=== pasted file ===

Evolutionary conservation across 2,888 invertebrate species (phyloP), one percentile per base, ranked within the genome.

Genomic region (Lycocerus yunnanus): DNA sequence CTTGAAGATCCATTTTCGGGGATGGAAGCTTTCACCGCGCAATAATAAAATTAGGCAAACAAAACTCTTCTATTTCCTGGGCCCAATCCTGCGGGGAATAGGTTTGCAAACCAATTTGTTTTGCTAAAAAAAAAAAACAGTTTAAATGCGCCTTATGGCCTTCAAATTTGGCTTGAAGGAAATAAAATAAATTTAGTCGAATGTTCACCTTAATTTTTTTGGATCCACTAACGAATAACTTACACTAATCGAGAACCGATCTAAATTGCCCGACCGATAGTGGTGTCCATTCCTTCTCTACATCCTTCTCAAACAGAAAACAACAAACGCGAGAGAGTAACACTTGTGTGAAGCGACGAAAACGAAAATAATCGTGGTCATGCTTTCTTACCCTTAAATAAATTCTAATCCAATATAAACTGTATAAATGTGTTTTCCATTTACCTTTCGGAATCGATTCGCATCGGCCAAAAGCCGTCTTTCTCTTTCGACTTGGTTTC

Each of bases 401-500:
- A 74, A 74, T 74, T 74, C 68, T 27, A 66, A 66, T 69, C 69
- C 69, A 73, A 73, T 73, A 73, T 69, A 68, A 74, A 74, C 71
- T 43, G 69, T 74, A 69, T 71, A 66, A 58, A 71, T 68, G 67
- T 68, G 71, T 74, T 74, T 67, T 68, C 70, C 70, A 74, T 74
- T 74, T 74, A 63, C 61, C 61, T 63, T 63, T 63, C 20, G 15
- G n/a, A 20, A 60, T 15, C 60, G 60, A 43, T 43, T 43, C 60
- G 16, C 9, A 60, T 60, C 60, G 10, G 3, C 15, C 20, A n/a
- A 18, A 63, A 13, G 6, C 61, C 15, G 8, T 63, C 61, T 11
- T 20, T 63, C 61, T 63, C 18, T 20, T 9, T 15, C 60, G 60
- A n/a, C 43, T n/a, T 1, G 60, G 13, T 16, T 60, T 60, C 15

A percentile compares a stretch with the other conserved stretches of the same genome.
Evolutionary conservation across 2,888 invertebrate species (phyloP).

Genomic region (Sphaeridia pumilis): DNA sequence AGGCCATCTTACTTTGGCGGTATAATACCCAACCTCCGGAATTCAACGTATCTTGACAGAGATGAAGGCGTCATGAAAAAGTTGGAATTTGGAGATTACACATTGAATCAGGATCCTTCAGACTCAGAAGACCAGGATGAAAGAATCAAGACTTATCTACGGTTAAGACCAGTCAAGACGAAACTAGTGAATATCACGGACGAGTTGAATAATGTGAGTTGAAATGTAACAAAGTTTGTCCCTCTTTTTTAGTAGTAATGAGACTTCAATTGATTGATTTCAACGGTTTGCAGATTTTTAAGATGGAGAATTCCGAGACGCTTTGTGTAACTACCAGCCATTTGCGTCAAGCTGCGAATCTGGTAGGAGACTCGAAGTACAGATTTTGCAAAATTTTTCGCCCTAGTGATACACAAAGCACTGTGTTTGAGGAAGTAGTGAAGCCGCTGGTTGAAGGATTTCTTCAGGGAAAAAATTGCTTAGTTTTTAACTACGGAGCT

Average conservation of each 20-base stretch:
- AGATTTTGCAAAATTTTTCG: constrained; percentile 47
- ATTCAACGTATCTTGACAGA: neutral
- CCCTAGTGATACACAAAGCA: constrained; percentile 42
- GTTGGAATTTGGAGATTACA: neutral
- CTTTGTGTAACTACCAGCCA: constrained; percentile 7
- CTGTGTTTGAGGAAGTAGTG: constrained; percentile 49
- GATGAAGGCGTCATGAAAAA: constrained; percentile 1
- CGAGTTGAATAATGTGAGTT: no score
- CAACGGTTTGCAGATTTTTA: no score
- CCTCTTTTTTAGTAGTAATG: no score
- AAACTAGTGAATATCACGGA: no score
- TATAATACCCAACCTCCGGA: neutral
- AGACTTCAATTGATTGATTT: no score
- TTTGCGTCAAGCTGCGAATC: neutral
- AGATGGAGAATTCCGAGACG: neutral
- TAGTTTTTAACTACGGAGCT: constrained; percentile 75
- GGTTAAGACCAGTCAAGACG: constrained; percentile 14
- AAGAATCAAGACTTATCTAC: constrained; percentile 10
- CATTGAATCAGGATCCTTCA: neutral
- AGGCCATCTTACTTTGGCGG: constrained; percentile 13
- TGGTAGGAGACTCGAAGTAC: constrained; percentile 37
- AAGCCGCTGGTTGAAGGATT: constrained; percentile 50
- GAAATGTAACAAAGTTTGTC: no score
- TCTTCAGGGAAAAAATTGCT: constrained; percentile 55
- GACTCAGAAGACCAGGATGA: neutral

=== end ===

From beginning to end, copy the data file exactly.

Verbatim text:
Evolutionary conservation across 2,888 invertebrate species (phyloP), one percentile per base, ranked within the genome.

Genomic region (Lycocerus yunnanus): DNA sequence CTTGAAGATCCATTTTCGGGGATGGAAGCTTTCACCGCGCAATAATAAAATTAGGCAAACAAAACTCTTCTATTTCCTGGGCCCAATCCTGCGGGGAATAGGTTTGCAAACCAATTTGTTTTGCTAAAAAAAAAAAACAGTTTAAATGCGCCTTATGGCCTTCAAATTTGGCTTGAAGGAAATAAAATAAATTTAGTCGAATGTTCACCTTAATTTTTTTGGATCCACTAACGAATAACTTACACTAATCGAGAACCGATCTAAATTGCCCGACCGATAGTGGTGTCCATTCCTTCTCTACATCCTTCTCAAACAGAAAACAACAAACGCGAGAGAGTAACACTTGTGTGAAGCGACGAAAACGAAAATAATCGTGGTCATGCTTTCTTACCCTTAAATAAATTCTAATCCAATATAAACTGTATAAATGTGTTTTCCATTTACCTTTCGGAATCGATTCGCATCGGCCAAAAGCCGTCTTTCTCTTTCGACTTGGTTTC

Each of bases 401-500:
- A 74, A 74, T 74, T 74, C 68, T 27, A 66, A 66, T 69, C 69
- C 69, A 73, A 73, T 73, A 73, T 69, A 68, A 74, A 74, C 71
- T 43, G 69, T 74, A 69, T 71, A 66, A 58, A 71, T 68, G 67
- T 68, G 71, T 74, T 74, T 67, T 68, C 70, C 70, A 74, T 74
- T 74, T 74, A 63, C 61, C 61, T 63, T 63, T 63, C 20, G 15
- G n/a, A 20, A 60, T 15, C 60, G 60, A 43, T 43, T 43, C 60
- G 16, C 9, A 60, T 60, C 60, G 10, G 3, C 15, C 20, A n/a
- A 18, A 63, A 13, G 6, C 61, C 15, G 8, T 63, C 61, T 11
- T 20, T 63, C 61, T 63, C 18, T 20, T 9, T 15, C 60, G 60
- A n/a, C 43, T n/a, T 1, G 60, G 13, T 16, T 60, T 60, C 15

A percentile compares a stretch with the other conserved stretches of the same genome.
Evolutionary conservation across 2,888 invertebrate species (phyloP).

Genomic region (Sphaeridia pumilis): DNA sequence AGGCCATCTTACTTTGGCGGTATAATACCCAACCTCCGGAATTCAACGTATCTTGACAGAGATGAAGGCGTCATGAAAAAGTTGGAATTTGGAGATTACACATTGAATCAGGATCCTTCAGACTCAGAAGACCAGGATGAAAGAATCAAGACTTATCTACGGTTAAGACCAGTCAAGACGAAACTAGTGAATATCACGGACGAGTTGAATAATGTGAGTTGAAATGTAACAAAGTTTGTCCCTCTTTTTTAGTAGTAATGAGACTTCAATTGATTGATTTCAACGGTTTGCAGATTTTTAAGATGGAGAATTCCGAGACGCTTTGTGTAACTACCAGCCATTTGCGTCAAGCTGCGAATCTGGTAGGAGACTCGAAGTACAGATTTTGCAAAATTTTTCGCCCTAGTGATACACAAAGCACTGTGTTTGAGGAAGTAGTGAAGCCGCTGGTTGAAGGATTTCTTCAGGGAAAAAATTGCTTAGTTTTTAACTACGGAGCT

Average conservation of each 20-base stretch:
- AGATTTTGCAAAATTTTTCG: constrained; percentile 47
- ATTCAACGTATCTTGACAGA: neutral
- CCCTAGTGATACACAAAGCA: constrained; percentile 42
- GTTGGAATTTGGAGATTACA: neutral
- CTTTGTGTAACTACCAGCCA: constrained; percentile 7
- CTGTGTTTGAGGAAGTAGTG: constrained; percentile 49
- GATGAAGGCGTCATGAAAAA: constrained; percentile 1
- CGAGTTGAATAATGTGAGTT: no score
- CAACGGTTTGCAGATTTTTA: no score
- CCTCTTTTTTAGTAGTAATG: no score
- AAACTAGTGAATATCACGGA: no score
- TATAATACCCAACCTCCGGA: neutral
- AGACTTCAATTGATTGATTT: no score
- TTTGCGTCAAGCTGCGAATC: neutral
- AGATGGAGAATTCCGAGACG: neutral
- TAGTTTTTAACTACGGAGCT: constrained; percentile 75
- GGTTAAGACCAGTCAAGACG: constrained; percentile 14
- AAGAATCAAGACTTATCTAC: constrained; percentile 10
- CATTGAATCAGGATCCTTCA: neutral
- AGGCCATCTTACTTTGGCGG: constrained; percentile 13
- TGGTAGGAGACTCGAAGTAC: constrained; percentile 37
- AAGCCGCTGGTTGAAGGATT: constrained; percentile 50
- GAAATGTAACAAAGTTTGTC: no score
- TCTTCAGGGAAAAAATTGCT: constrained; percentile 55
- GACTCAGAAGACCAGGATGA: neutral